According to a Friday regulatory filing, investors and depositors attempted to withdraw $42 billion from Silicon Valley Bank on Thursday, in one of the largest US bank runs in more than a decade.
According to an order taking control of the bank issued Friday by California’s bank regulator, the Department of Financial Protection and Innovation, the bank had a negative cash balance of $958 million at the end of business on March 9.
The ruling shows how bad the bank run was, which is why the state regulator put the bank in the hands of the FDIC as a receiver.The volume of withdrawals was so great that the bank ran out of cash and the means to get it.
According to the California regulator, when the Federal Reserve delivered its cash letter — a list of checks and other transactions for the bank to handle — to SVB, it did not have enough money to satisfy it.
“Despite efforts by the bank, with the support of regulators, to move collateral from different sources, the bank failed to satisfy its cash letter with the Federal Reserve,” stated Commissioner Clothilde Hewlett in her ruling.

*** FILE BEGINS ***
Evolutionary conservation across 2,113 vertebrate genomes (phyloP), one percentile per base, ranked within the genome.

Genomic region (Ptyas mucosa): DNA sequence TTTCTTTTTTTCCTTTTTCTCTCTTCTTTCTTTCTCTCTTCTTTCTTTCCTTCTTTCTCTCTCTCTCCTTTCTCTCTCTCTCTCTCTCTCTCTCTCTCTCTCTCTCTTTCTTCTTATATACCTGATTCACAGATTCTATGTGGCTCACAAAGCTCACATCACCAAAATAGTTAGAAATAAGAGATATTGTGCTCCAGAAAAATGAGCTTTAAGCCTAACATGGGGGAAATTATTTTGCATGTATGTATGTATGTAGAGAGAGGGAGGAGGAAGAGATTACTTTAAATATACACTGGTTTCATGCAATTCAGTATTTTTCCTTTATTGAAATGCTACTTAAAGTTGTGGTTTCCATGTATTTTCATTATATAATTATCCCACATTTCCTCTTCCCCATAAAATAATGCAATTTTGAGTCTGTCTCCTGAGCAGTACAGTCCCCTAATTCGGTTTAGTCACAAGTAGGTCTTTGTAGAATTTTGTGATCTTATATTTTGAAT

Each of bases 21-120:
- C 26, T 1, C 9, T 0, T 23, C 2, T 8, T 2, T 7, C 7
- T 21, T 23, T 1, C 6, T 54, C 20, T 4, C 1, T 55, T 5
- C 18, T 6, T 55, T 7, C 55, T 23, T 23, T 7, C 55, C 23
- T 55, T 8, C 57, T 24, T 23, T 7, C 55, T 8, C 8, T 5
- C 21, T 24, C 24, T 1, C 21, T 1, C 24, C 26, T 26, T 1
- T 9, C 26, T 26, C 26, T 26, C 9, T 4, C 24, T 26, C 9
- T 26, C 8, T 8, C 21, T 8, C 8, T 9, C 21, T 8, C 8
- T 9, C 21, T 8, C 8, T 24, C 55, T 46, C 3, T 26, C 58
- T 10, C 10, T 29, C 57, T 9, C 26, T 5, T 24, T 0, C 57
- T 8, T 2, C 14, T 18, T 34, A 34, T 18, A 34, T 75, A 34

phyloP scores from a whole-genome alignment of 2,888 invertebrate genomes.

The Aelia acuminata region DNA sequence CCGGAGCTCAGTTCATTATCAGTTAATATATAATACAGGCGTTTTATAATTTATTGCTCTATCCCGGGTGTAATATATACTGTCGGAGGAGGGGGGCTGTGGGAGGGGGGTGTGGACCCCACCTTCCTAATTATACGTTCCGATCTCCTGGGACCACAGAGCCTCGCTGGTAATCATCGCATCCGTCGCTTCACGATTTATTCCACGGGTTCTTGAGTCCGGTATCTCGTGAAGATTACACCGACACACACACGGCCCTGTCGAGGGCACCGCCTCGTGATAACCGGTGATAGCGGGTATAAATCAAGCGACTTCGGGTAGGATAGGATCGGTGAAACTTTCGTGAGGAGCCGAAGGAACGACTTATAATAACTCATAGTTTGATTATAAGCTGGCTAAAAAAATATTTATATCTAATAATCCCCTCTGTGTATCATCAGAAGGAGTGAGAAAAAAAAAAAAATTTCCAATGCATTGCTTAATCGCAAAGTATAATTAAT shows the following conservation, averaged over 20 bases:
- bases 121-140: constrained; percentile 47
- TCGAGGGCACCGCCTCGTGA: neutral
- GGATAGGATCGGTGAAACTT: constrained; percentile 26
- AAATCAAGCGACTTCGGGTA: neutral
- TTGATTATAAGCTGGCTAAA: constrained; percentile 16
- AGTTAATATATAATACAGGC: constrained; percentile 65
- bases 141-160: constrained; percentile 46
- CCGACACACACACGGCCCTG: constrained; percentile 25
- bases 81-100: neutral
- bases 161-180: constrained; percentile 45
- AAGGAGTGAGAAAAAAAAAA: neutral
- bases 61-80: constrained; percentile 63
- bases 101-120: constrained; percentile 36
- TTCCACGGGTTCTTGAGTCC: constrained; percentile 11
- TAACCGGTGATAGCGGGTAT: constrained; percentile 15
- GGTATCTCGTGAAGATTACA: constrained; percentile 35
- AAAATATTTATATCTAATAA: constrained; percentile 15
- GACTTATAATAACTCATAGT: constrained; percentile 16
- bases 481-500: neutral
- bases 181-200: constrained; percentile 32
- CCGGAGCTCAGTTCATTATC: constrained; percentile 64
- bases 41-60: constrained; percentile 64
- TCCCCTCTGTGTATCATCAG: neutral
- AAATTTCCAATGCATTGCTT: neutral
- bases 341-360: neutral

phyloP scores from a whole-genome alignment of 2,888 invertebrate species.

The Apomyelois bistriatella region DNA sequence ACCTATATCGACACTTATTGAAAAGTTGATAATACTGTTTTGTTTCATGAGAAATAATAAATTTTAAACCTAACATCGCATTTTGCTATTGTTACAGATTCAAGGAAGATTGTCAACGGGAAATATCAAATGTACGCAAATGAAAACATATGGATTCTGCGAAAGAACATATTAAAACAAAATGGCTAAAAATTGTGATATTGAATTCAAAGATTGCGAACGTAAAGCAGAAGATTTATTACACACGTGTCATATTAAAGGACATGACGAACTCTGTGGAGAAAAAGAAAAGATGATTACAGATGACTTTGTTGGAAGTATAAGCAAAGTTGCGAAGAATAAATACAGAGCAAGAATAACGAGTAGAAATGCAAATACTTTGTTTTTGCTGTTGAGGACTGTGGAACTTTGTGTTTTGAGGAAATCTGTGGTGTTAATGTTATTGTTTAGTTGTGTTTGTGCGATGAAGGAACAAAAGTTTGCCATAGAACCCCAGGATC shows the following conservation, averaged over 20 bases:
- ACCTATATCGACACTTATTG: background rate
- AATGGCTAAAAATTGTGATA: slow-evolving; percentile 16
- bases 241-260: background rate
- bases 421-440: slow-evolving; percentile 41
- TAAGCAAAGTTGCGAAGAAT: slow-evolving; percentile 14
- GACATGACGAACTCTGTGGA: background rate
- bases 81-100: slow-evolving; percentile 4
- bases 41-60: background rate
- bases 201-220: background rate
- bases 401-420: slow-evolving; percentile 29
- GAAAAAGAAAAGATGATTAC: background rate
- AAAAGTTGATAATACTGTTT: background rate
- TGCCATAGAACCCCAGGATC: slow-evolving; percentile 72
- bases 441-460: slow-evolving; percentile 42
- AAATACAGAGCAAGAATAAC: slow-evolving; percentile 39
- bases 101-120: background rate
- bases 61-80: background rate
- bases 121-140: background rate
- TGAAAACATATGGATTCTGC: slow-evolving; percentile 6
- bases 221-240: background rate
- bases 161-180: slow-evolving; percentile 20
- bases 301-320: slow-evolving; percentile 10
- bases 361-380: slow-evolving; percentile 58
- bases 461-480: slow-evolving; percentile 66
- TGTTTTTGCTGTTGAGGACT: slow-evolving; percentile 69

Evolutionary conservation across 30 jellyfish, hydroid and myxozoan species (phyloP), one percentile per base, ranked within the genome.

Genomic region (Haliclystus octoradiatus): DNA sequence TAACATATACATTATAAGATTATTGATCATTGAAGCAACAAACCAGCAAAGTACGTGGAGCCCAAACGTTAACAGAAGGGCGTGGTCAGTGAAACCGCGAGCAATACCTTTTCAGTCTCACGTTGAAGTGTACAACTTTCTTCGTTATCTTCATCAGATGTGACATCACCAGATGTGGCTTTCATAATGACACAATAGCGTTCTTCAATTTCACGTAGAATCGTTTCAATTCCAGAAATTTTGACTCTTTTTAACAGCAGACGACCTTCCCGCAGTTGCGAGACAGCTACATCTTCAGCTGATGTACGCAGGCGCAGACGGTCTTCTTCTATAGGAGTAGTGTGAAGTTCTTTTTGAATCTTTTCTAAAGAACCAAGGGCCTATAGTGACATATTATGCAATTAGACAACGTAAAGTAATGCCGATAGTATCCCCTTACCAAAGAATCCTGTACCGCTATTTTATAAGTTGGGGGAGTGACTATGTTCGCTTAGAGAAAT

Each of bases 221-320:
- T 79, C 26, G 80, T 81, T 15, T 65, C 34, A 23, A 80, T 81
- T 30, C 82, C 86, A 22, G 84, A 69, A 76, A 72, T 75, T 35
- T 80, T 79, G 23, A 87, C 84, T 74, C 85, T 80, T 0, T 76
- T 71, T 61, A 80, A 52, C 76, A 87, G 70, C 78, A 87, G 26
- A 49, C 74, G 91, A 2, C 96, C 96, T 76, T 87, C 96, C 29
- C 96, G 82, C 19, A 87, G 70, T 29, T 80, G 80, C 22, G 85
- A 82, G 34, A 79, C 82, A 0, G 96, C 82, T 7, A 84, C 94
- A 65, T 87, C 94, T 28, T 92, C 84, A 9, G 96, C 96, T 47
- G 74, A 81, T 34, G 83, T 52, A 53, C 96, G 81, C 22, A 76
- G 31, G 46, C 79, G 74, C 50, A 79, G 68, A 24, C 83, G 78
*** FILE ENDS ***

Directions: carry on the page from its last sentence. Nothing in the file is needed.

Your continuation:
Greg Becker, the CEO of Silicon Valley Bank, sent a letter to the bank’s shareholders on Wednesday, which sparked the run.The bank had incurred a $1.8 billion loss on the sale of US treasuries and mortgage-backed securities and had proposed a $2.25 billion capital raising to shore up its finances.
Clients, including several of the bank’s venture-capital businesses, quickly attempted to withdraw their funds. According to persons familiar with the situation, Peter Thiel’s Founders Fund, Coatue Management, Union Square Ventures, and Founders Collective all encouraged their firms to withdraw their funds from the bank.
The bank regulator said that depositors and investors took out $42 billion on Thursday alone.Despite being in good financial standing prior to Thursday, the California comptroller claimed the run “caused the bank to be unable of meeting its obligations as they fell due,” and the bank was now insolvent.
The bank was subsequently closed by the California DFPI and put under FDIC receivership, marking the largest bank failure in the United States since the financial crisis.